The truth about arthritis

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The osteoarthritis picture is changing. It’s effecting younger people and the number of suffers is increasing. Yet one thing remains the same – we’re still treating it with painkillers because we still haven’t found a cure. But perhaps we’ve been looking for that cure in all the wrong places.

A research team at The Prince Charles Hospital is looking for answers in samples collected during joint surgery, in the hope of uncovering the truth behind this age-old problem so we can develop new ways to treat it.

“Establishing the link between diet and arthritis would be a major medical breakthrough. Lives would be transformed. The cure may be as simple as treating osteoarthritis with existing cholesterol drugs and a low-fat diet.”
Professor Ross Crawford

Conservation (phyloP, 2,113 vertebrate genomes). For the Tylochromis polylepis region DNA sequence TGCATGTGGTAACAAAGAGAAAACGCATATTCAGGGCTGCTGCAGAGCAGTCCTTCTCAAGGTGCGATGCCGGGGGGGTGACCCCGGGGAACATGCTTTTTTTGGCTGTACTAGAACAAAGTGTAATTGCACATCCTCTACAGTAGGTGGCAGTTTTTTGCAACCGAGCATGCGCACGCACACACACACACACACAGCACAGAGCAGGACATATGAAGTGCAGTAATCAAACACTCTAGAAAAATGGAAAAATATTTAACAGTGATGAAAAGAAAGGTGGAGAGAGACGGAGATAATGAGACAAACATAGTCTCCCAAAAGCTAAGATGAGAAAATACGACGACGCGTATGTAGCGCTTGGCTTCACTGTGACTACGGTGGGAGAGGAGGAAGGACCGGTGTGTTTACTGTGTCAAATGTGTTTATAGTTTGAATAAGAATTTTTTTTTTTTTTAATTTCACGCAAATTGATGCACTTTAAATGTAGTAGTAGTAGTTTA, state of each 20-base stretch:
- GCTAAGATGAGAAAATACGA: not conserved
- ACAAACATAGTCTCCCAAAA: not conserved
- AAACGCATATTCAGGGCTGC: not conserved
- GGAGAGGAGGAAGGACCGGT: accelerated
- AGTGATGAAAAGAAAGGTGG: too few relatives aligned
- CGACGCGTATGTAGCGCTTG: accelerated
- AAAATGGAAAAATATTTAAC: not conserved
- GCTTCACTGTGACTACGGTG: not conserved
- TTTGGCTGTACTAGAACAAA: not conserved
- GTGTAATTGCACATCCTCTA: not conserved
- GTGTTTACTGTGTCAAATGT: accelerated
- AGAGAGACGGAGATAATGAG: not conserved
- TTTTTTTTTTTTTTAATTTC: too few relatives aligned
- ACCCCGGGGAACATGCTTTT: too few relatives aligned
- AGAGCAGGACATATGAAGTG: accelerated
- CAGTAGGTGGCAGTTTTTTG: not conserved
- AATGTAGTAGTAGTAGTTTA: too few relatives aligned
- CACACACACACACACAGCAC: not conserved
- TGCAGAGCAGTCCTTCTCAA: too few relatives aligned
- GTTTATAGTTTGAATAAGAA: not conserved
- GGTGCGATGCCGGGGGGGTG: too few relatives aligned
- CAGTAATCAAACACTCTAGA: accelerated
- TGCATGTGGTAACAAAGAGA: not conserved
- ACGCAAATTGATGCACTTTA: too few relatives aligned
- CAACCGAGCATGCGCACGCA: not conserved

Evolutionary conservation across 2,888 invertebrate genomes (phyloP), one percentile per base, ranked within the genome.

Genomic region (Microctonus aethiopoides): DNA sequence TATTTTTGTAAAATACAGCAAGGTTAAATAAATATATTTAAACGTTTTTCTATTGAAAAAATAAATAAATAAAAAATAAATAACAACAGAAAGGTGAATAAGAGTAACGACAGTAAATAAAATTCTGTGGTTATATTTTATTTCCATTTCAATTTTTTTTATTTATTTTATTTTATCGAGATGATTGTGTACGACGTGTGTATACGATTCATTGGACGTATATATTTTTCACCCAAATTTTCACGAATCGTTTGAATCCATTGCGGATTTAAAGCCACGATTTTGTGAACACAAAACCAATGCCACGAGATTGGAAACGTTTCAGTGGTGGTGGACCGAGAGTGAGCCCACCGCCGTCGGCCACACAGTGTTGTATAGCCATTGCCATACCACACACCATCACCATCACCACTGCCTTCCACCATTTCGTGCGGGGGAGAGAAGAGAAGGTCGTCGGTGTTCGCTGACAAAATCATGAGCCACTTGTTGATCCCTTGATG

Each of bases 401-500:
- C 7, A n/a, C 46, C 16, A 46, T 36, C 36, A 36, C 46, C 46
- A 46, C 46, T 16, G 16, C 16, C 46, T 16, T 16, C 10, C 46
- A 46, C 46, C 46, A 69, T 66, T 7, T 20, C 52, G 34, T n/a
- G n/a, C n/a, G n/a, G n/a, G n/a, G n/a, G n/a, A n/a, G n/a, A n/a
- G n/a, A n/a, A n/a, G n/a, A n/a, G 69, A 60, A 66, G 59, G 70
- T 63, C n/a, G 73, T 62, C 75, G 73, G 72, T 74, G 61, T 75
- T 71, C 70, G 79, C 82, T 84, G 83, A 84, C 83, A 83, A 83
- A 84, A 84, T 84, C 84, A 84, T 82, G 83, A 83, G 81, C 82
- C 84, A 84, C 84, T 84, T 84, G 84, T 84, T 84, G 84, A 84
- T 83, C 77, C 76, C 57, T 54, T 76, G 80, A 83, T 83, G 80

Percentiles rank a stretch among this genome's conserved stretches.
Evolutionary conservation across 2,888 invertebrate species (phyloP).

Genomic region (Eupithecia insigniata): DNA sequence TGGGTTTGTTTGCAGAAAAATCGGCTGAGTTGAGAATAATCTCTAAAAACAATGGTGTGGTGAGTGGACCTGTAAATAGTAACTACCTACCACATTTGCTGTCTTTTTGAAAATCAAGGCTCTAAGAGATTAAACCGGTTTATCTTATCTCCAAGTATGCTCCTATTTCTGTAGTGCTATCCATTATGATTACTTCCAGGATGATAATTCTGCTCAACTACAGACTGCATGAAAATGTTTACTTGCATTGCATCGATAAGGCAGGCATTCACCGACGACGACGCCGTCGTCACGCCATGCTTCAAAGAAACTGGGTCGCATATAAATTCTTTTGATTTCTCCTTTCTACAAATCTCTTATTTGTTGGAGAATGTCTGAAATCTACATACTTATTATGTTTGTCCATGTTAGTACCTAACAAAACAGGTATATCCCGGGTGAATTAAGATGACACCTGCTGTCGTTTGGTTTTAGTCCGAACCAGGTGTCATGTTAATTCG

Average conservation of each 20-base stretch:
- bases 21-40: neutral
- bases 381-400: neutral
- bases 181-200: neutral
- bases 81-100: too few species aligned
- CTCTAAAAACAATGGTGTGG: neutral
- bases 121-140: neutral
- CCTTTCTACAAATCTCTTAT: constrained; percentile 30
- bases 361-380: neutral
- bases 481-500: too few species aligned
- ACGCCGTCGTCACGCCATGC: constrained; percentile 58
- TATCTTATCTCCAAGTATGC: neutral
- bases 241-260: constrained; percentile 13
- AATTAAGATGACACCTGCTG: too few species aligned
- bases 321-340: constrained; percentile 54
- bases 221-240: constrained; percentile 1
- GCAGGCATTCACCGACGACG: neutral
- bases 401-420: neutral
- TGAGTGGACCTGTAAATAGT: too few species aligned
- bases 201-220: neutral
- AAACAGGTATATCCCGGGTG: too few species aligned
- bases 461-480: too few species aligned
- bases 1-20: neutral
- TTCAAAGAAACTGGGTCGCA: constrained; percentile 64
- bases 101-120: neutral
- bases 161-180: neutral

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The problem: We don’t know what causes osteoarthritis

We do know, however, that osteoarthritis is increasing at the same rate as obesity and high cholesterol. In fact, as high cholesterol rates have risen, the number of joint replacements have increased too. So rather than being a result of wear and tear as we thought, osteoarthritis may, in truth, be a result of our diet.

The problem: We don’t know what causes osteoarthritis

Leading orthopedic surgeon, Professor Ross Crawford, heads an exceptional team of researchers who are looking at the way different types of cholesterol and lipids affect joint and bone cells.

“When we do hip and knee replacements, you can actually see the cholesterol in the bone,” said Professor Crawford.

“We believe that cholesterol plays a similar role in arthritis as it does in heart disease, but we need to prove it. So, in this vital early stage of our research, we’re taking blood samples from people who don’t have osteoarthritis. Then we record what happens when these healthy cells are exposed to different types of cholesterol.”

Understanding what causes the damage is the key to finding a cure for a condition that causes chronic pain and disability to the people who suffer from it. This research has the potential to improve the lives of over 300 million people* all over the world.

*Stat is from Global Burden of Disease study 2010

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